Music Reviews
Scream

Chris Cornell Scream

(Mosley Music/ Interscope) Buy it from Insound Rating - 0/10

A review of Chris Cornell’s dance record would seem to write itself, but only if one were content to castigate him for a rock-turncoat infraction whose grounds for condemnation seem rather antiquated and ultimately irrelevant. Addressing Scream within the “rockist” paradigm, as Dean Goodman does in his awkwardly gracious spiel (titled “Chris Cornell’s dance album dismays rock fans,”) for Cornell’s defensive Reuters interview, serves only to disguise the real blunders at heart of this project. The problem with Scream stems not from the mere fact that Cornell has taken a stylistic gamble that rock purists “just can’t believe,” but that he did so in a fashion that is so thoroughly phony, unexcited, and half-assed.

Scream is not so much a disaster as a wet, lazy fart. To read this record as an act of stylistic defiance (as per the smashed guitar layout,) or as a ploy for renewed relevance from a face whose time in the sun has long since passed credits it with a sense of purpose that its mechanics couldn’t carry with a pad-locked wheel barrow. That Cornell claims to have “got out of” the making of this record “some excitement” that he hasn’t “felt in years” does less to explain the outrageously uninspired Scream than it does to highlight the evident staleness of his post-Soundgarden endeavors in Audioslave (you know, the quote-un-quote “supergroup” in which Cornell “put his brooding vocals to good use.” Thanks, Dean-O). You can’t blame Cornell for his impulse to brush the cobwebs off his shoulder, but you sure can blame him for thinking he could get credit for doing it without lifting so much as a toe nail. Cornell is not trying on a new suit for his big interview; he’s overslept and resigned to throwing on a gag t-shirt in the hopes that minimum effort will glean maximum sideways glance and ironic snicker.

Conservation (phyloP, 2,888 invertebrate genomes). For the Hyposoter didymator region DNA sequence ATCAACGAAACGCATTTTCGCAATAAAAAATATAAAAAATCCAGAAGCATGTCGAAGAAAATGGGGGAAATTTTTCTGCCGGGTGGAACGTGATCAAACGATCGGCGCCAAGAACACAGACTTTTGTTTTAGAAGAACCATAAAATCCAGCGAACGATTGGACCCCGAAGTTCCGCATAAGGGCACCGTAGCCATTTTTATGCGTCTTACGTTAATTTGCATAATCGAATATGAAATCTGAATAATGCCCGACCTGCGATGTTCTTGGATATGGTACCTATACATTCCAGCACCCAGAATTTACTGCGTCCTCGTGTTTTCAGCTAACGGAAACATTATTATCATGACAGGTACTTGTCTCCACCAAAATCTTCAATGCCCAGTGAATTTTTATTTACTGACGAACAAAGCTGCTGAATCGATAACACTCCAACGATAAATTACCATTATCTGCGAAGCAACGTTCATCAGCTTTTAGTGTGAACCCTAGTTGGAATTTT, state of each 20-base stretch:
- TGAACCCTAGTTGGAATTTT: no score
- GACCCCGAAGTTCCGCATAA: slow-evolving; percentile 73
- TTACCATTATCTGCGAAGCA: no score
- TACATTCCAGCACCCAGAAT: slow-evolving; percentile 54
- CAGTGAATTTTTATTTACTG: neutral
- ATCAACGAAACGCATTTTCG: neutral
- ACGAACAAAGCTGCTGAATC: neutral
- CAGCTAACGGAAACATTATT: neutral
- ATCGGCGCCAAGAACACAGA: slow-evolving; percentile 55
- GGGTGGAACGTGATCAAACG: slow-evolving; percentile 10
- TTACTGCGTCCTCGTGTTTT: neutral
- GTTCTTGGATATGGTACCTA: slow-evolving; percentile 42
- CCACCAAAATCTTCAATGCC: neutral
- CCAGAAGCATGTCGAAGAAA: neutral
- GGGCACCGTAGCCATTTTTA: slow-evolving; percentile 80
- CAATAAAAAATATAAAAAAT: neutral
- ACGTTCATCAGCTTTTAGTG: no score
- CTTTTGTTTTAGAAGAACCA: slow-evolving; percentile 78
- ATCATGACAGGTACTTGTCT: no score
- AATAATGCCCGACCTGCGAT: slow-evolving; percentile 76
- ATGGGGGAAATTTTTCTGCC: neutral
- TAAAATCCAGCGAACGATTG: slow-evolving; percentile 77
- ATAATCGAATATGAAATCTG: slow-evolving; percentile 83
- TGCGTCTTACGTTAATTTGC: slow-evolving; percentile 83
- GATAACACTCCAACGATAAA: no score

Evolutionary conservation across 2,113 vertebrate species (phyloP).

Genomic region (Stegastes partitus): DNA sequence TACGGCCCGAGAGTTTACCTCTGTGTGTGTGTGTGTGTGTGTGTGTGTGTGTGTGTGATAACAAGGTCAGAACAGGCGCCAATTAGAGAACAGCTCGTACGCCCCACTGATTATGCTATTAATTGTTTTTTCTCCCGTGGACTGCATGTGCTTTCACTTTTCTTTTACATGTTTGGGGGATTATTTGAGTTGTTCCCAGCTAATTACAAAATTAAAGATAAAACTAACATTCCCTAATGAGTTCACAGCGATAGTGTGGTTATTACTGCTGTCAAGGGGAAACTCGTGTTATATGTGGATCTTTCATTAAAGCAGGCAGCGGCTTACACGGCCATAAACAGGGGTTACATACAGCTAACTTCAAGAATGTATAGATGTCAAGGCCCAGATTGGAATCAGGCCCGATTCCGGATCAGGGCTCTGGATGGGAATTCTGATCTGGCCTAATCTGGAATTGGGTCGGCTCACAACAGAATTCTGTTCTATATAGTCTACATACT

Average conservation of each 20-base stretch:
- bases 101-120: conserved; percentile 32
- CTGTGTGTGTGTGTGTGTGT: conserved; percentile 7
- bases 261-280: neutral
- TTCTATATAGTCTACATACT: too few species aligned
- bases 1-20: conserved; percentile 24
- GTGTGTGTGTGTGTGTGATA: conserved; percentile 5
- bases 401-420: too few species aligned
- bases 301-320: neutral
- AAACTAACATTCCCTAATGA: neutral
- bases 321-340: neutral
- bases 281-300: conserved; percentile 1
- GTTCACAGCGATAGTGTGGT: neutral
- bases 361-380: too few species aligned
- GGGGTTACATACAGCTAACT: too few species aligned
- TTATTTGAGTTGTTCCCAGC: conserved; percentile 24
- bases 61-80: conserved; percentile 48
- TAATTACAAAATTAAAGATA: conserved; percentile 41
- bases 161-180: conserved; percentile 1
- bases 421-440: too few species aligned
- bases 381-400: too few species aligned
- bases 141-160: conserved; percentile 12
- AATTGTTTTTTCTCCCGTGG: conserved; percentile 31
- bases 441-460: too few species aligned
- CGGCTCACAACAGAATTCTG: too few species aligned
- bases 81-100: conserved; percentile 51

Lyrically, Scream reads as an Idiots Guide to Threadbare Club Music Conceits, and the fact that Cornell green lit the printing of these turgid verses in the liners gives the impression that the guy takes this project just seriously enough to make the results that much more stupefying. The record’s lead single, Part of Me, peddles a casual misogyny that is rendered all the more insidious by virtue of being so evidently performative: “Little girl/ I love when she talks to me/ … I want the girl/ But I want a lot/ Might cross my mind/ But that’s where it stops/ That bitch ain’t a part of me.” Woah. It seems as if the romantic struggle that was so obtuse and mystifying when hashed out over drop-D riffage has gotten a whole lot simpler now that you can dance to it. To be fair, Chris has some more complementary modes re: bitches. For instance, in Watch Out, Cornell, get this, treats driving at high speeds as an avatar for sexual tension with a woman of questionable standing! Lock up your daughters: “Watch out/ She’s going ninety/ In a residential zone.” How dangerous and tantalizing. But Chris, there’s got to be more to pop lyricism than the “romance as flaming chess match” scenario, right? Natch: there’s always your perennial “slandered public figure as pariah” jam, which Sweet Revenge delivers with the finesse of an air-raid siren: “Everybody out for my blood/ Everybody want my percent/I don’t want to start going off/I don’t want to start talking shit/ … Pain and suffering/ Will come to those/ When I get even.” Yikes.